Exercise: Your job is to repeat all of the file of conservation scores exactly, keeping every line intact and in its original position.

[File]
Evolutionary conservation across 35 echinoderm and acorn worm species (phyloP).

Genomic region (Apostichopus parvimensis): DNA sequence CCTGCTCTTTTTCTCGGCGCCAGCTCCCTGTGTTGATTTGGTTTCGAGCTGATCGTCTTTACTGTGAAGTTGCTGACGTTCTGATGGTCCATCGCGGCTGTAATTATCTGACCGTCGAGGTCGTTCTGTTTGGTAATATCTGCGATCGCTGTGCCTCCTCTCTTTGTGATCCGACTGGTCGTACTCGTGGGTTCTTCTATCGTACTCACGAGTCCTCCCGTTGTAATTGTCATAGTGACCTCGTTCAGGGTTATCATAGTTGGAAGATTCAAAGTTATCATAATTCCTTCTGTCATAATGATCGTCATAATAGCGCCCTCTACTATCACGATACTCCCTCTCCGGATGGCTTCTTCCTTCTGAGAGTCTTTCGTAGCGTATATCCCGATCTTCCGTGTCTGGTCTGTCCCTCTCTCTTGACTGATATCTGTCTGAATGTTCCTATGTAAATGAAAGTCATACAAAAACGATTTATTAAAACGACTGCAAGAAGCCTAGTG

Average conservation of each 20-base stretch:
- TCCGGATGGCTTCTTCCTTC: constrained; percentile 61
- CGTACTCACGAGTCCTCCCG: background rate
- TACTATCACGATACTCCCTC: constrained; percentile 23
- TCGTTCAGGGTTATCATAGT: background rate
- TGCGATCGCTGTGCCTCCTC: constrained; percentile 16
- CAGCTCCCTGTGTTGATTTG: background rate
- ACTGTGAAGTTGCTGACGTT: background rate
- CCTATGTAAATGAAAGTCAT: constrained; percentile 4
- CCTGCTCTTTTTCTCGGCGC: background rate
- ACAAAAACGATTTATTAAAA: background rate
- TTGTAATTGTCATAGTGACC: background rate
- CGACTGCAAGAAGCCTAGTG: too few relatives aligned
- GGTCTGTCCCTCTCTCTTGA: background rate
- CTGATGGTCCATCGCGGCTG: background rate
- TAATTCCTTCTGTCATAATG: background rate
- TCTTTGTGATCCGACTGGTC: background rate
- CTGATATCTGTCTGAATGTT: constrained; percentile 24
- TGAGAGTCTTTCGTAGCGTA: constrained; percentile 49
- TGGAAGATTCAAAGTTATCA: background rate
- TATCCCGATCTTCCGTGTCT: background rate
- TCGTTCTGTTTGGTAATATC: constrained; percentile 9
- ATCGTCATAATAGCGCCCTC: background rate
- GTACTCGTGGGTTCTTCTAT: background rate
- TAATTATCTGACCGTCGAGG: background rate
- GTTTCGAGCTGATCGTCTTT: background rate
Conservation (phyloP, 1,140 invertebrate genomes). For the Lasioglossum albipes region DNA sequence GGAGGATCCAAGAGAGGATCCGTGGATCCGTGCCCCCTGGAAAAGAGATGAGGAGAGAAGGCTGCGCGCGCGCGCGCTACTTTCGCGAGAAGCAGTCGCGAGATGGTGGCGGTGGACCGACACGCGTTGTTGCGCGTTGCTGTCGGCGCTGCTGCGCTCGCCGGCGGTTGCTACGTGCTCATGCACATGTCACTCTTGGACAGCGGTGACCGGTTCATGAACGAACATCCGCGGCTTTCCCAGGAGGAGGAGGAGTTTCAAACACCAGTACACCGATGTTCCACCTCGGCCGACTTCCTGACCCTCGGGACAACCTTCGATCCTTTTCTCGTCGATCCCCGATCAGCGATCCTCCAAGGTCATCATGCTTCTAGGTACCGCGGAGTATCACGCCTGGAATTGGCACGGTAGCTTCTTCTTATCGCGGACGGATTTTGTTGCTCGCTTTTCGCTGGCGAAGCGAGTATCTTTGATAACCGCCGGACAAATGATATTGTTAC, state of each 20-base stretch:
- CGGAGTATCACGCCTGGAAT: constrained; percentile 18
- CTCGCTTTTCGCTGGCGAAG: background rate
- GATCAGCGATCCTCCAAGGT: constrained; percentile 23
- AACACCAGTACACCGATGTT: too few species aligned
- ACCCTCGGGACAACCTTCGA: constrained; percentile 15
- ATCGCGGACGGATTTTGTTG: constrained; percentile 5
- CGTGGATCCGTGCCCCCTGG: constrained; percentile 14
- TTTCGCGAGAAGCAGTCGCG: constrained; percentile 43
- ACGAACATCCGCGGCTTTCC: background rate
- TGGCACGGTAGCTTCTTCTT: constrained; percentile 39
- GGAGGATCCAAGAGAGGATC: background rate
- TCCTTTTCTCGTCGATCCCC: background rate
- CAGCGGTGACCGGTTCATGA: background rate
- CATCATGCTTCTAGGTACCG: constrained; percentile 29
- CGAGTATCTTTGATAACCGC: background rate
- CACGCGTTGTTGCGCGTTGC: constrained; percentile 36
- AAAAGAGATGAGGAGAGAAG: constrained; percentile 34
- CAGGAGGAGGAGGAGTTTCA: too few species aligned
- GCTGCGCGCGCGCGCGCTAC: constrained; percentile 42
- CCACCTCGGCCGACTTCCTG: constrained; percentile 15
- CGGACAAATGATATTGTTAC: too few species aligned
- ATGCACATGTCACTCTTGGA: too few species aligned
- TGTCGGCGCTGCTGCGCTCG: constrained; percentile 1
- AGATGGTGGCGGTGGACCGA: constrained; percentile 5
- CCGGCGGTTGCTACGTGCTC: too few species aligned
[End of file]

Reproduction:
Evolutionary conservation across 35 echinoderm and acorn worm species (phyloP).

Genomic region (Apostichopus parvimensis): DNA sequence CCTGCTCTTTTTCTCGGCGCCAGCTCCCTGTGTTGATTTGGTTTCGAGCTGATCGTCTTTACTGTGAAGTTGCTGACGTTCTGATGGTCCATCGCGGCTGTAATTATCTGACCGTCGAGGTCGTTCTGTTTGGTAATATCTGCGATCGCTGTGCCTCCTCTCTTTGTGATCCGACTGGTCGTACTCGTGGGTTCTTCTATCGTACTCACGAGTCCTCCCGTTGTAATTGTCATAGTGACCTCGTTCAGGGTTATCATAGTTGGAAGATTCAAAGTTATCATAATTCCTTCTGTCATAATGATCGTCATAATAGCGCCCTCTACTATCACGATACTCCCTCTCCGGATGGCTTCTTCCTTCTGAGAGTCTTTCGTAGCGTATATCCCGATCTTCCGTGTCTGGTCTGTCCCTCTCTCTTGACTGATATCTGTCTGAATGTTCCTATGTAAATGAAAGTCATACAAAAACGATTTATTAAAACGACTGCAAGAAGCCTAGTG

Average conservation of each 20-base stretch:
- TCCGGATGGCTTCTTCCTTC: constrained; percentile 61
- CGTACTCACGAGTCCTCCCG: background rate
- TACTATCACGATACTCCCTC: constrained; percentile 23
- TCGTTCAGGGTTATCATAGT: background rate
- TGCGATCGCTGTGCCTCCTC: constrained; percentile 16
- CAGCTCCCTGTGTTGATTTG: background rate
- ACTGTGAAGTTGCTGACGTT: background rate
- CCTATGTAAATGAAAGTCAT: constrained; percentile 4
- CCTGCTCTTTTTCTCGGCGC: background rate
- ACAAAAACGATTTATTAAAA: background rate
- TTGTAATTGTCATAGTGACC: background rate
- CGACTGCAAGAAGCCTAGTG: too few relatives aligned
- GGTCTGTCCCTCTCTCTTGA: background rate
- CTGATGGTCCATCGCGGCTG: background rate
- TAATTCCTTCTGTCATAATG: background rate
- TCTTTGTGATCCGACTGGTC: background rate
- CTGATATCTGTCTGAATGTT: constrained; percentile 24
- TGAGAGTCTTTCGTAGCGTA: constrained; percentile 49
- TGGAAGATTCAAAGTTATCA: background rate
- TATCCCGATCTTCCGTGTCT: background rate
- TCGTTCTGTTTGGTAATATC: constrained; percentile 9
- ATCGTCATAATAGCGCCCTC: background rate
- GTACTCGTGGGTTCTTCTAT: background rate
- TAATTATCTGACCGTCGAGG: background rate
- GTTTCGAGCTGATCGTCTTT: background rate
Conservation (phyloP, 1,140 invertebrate genomes). For the Lasioglossum albipes region DNA sequence GGAGGATCCAAGAGAGGATCCGTGGATCCGTGCCCCCTGGAAAAGAGATGAGGAGAGAAGGCTGCGCGCGCGCGCGCTACTTTCGCGAGAAGCAGTCGCGAGATGGTGGCGGTGGACCGACACGCGTTGTTGCGCGTTGCTGTCGGCGCTGCTGCGCTCGCCGGCGGTTGCTACGTGCTCATGCACATGTCACTCTTGGACAGCGGTGACCGGTTCATGAACGAACATCCGCGGCTTTCCCAGGAGGAGGAGGAGTTTCAAACACCAGTACACCGATGTTCCACCTCGGCCGACTTCCTGACCCTCGGGACAACCTTCGATCCTTTTCTCGTCGATCCCCGATCAGCGATCCTCCAAGGTCATCATGCTTCTAGGTACCGCGGAGTATCACGCCTGGAATTGGCACGGTAGCTTCTTCTTATCGCGGACGGATTTTGTTGCTCGCTTTTCGCTGGCGAAGCGAGTATCTTTGATAACCGCCGGACAAATGATATTGTTAC, state of each 20-base stretch:
- CGGAGTATCACGCCTGGAAT: constrained; percentile 18
- CTCGCTTTTCGCTGGCGAAG: background rate
- GATCAGCGATCCTCCAAGGT: constrained; percentile 23
- AACACCAGTACACCGATGTT: too few species aligned
- ACCCTCGGGACAACCTTCGA: constrained; percentile 15
- ATCGCGGACGGATTTTGTTG: constrained; percentile 5
- CGTGGATCCGTGCCCCCTGG: constrained; percentile 14
- TTTCGCGAGAAGCAGTCGCG: constrained; percentile 43
- ACGAACATCCGCGGCTTTCC: background rate
- TGGCACGGTAGCTTCTTCTT: constrained; percentile 39
- GGAGGATCCAAGAGAGGATC: background rate
- TCCTTTTCTCGTCGATCCCC: background rate
- CAGCGGTGACCGGTTCATGA: background rate
- CATCATGCTTCTAGGTACCG: constrained; percentile 29
- CGAGTATCTTTGATAACCGC: background rate
- CACGCGTTGTTGCGCGTTGC: constrained; percentile 36
- AAAAGAGATGAGGAGAGAAG: constrained; percentile 34
- CAGGAGGAGGAGGAGTTTCA: too few species aligned
- GCTGCGCGCGCGCGCGCTAC: constrained; percentile 42
- CCACCTCGGCCGACTTCCTG: constrained; percentile 15
- CGGACAAATGATATTGTTAC: too few species aligned
- ATGCACATGTCACTCTTGGA: too few species aligned
- TGTCGGCGCTGCTGCGCTCG: constrained; percentile 1
- AGATGGTGGCGGTGGACCGA: constrained; percentile 5
- CCGGCGGTTGCTACGTGCTC: too few species aligned